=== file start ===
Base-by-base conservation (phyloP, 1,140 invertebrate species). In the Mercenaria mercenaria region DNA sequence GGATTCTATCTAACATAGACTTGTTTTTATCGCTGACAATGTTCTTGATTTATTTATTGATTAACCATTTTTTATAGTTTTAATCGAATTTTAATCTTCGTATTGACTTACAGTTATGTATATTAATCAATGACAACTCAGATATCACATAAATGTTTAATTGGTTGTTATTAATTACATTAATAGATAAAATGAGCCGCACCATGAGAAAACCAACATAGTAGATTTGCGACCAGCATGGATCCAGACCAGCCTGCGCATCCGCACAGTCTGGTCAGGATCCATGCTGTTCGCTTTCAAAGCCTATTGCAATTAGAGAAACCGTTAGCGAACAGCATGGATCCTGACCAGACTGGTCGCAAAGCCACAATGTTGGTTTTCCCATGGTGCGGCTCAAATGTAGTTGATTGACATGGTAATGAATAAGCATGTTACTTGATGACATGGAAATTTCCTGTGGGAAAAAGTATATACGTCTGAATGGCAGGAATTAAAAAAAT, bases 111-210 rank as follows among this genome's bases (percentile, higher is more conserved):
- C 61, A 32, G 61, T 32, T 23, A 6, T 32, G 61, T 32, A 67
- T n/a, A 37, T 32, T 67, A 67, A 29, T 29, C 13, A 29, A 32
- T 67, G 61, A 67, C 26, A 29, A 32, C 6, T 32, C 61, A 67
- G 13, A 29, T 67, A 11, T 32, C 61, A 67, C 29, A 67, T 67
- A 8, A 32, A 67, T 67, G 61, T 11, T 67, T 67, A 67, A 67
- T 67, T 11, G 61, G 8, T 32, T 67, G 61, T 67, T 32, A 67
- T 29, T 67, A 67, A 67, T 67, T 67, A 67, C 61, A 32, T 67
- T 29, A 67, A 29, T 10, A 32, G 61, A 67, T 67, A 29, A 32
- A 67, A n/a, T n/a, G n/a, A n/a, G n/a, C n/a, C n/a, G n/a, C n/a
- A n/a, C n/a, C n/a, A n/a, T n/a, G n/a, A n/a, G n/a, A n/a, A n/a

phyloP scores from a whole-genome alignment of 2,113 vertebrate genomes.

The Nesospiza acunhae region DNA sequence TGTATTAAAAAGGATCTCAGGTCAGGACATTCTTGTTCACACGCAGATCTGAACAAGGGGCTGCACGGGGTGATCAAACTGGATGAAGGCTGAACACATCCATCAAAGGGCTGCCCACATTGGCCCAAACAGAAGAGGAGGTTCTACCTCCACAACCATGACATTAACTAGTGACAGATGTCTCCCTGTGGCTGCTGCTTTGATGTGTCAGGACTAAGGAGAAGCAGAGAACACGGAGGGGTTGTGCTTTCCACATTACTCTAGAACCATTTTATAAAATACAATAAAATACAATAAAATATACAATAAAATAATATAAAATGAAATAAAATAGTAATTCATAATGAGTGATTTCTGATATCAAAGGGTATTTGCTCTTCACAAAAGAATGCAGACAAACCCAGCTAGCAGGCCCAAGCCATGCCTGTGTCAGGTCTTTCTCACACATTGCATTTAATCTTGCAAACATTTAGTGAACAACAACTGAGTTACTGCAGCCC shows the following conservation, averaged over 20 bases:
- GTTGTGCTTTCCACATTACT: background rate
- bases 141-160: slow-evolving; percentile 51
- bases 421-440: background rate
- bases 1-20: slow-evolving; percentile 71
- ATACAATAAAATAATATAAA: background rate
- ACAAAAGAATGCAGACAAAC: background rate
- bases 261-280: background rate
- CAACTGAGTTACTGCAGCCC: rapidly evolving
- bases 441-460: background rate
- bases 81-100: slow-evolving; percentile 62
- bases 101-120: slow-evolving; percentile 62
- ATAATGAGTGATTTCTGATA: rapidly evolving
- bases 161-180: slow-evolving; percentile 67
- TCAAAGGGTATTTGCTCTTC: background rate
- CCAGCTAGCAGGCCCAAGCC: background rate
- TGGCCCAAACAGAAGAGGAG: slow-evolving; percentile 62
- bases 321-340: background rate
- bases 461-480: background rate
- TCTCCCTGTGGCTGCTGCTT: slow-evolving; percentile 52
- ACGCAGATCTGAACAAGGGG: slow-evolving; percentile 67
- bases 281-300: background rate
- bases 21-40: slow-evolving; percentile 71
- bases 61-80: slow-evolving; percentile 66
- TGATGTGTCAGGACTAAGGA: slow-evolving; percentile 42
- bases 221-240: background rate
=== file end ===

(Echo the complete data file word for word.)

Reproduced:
Base-by-base conservation (phyloP, 1,140 invertebrate species). In the Mercenaria mercenaria region DNA sequence GGATTCTATCTAACATAGACTTGTTTTTATCGCTGACAATGTTCTTGATTTATTTATTGATTAACCATTTTTTATAGTTTTAATCGAATTTTAATCTTCGTATTGACTTACAGTTATGTATATTAATCAATGACAACTCAGATATCACATAAATGTTTAATTGGTTGTTATTAATTACATTAATAGATAAAATGAGCCGCACCATGAGAAAACCAACATAGTAGATTTGCGACCAGCATGGATCCAGACCAGCCTGCGCATCCGCACAGTCTGGTCAGGATCCATGCTGTTCGCTTTCAAAGCCTATTGCAATTAGAGAAACCGTTAGCGAACAGCATGGATCCTGACCAGACTGGTCGCAAAGCCACAATGTTGGTTTTCCCATGGTGCGGCTCAAATGTAGTTGATTGACATGGTAATGAATAAGCATGTTACTTGATGACATGGAAATTTCCTGTGGGAAAAAGTATATACGTCTGAATGGCAGGAATTAAAAAAAT, bases 111-210 rank as follows among this genome's bases (percentile, higher is more conserved):
- C 61, A 32, G 61, T 32, T 23, A 6, T 32, G 61, T 32, A 67
- T n/a, A 37, T 32, T 67, A 67, A 29, T 29, C 13, A 29, A 32
- T 67, G 61, A 67, C 26, A 29, A 32, C 6, T 32, C 61, A 67
- G 13, A 29, T 67, A 11, T 32, C 61, A 67, C 29, A 67, T 67
- A 8, A 32, A 67, T 67, G 61, T 11, T 67, T 67, A 67, A 67
- T 67, T 11, G 61, G 8, T 32, T 67, G 61, T 67, T 32, A 67
- T 29, T 67, A 67, A 67, T 67, T 67, A 67, C 61, A 32, T 67
- T 29, A 67, A 29, T 10, A 32, G 61, A 67, T 67, A 29, A 32
- A 67, A n/a, T n/a, G n/a, A n/a, G n/a, C n/a, C n/a, G n/a, C n/a
- A n/a, C n/a, C n/a, A n/a, T n/a, G n/a, A n/a, G n/a, A n/a, A n/a

phyloP scores from a whole-genome alignment of 2,113 vertebrate genomes.

The Nesospiza acunhae region DNA sequence TGTATTAAAAAGGATCTCAGGTCAGGACATTCTTGTTCACACGCAGATCTGAACAAGGGGCTGCACGGGGTGATCAAACTGGATGAAGGCTGAACACATCCATCAAAGGGCTGCCCACATTGGCCCAAACAGAAGAGGAGGTTCTACCTCCACAACCATGACATTAACTAGTGACAGATGTCTCCCTGTGGCTGCTGCTTTGATGTGTCAGGACTAAGGAGAAGCAGAGAACACGGAGGGGTTGTGCTTTCCACATTACTCTAGAACCATTTTATAAAATACAATAAAATACAATAAAATATACAATAAAATAATATAAAATGAAATAAAATAGTAATTCATAATGAGTGATTTCTGATATCAAAGGGTATTTGCTCTTCACAAAAGAATGCAGACAAACCCAGCTAGCAGGCCCAAGCCATGCCTGTGTCAGGTCTTTCTCACACATTGCATTTAATCTTGCAAACATTTAGTGAACAACAACTGAGTTACTGCAGCCC shows the following conservation, averaged over 20 bases:
- GTTGTGCTTTCCACATTACT: background rate
- bases 141-160: slow-evolving; percentile 51
- bases 421-440: background rate
- bases 1-20: slow-evolving; percentile 71
- ATACAATAAAATAATATAAA: background rate
- ACAAAAGAATGCAGACAAAC: background rate
- bases 261-280: background rate
- CAACTGAGTTACTGCAGCCC: rapidly evolving
- bases 441-460: background rate
- bases 81-100: slow-evolving; percentile 62
- bases 101-120: slow-evolving; percentile 62
- ATAATGAGTGATTTCTGATA: rapidly evolving
- bases 161-180: slow-evolving; percentile 67
- TCAAAGGGTATTTGCTCTTC: background rate
- CCAGCTAGCAGGCCCAAGCC: background rate
- TGGCCCAAACAGAAGAGGAG: slow-evolving; percentile 62
- bases 321-340: background rate
- bases 461-480: background rate
- TCTCCCTGTGGCTGCTGCTT: slow-evolving; percentile 52
- ACGCAGATCTGAACAAGGGG: slow-evolving; percentile 67
- bases 281-300: background rate
- bases 21-40: slow-evolving; percentile 71
- bases 61-80: slow-evolving; percentile 66
- TGATGTGTCAGGACTAAGGA: slow-evolving; percentile 42
- bases 221-240: background rate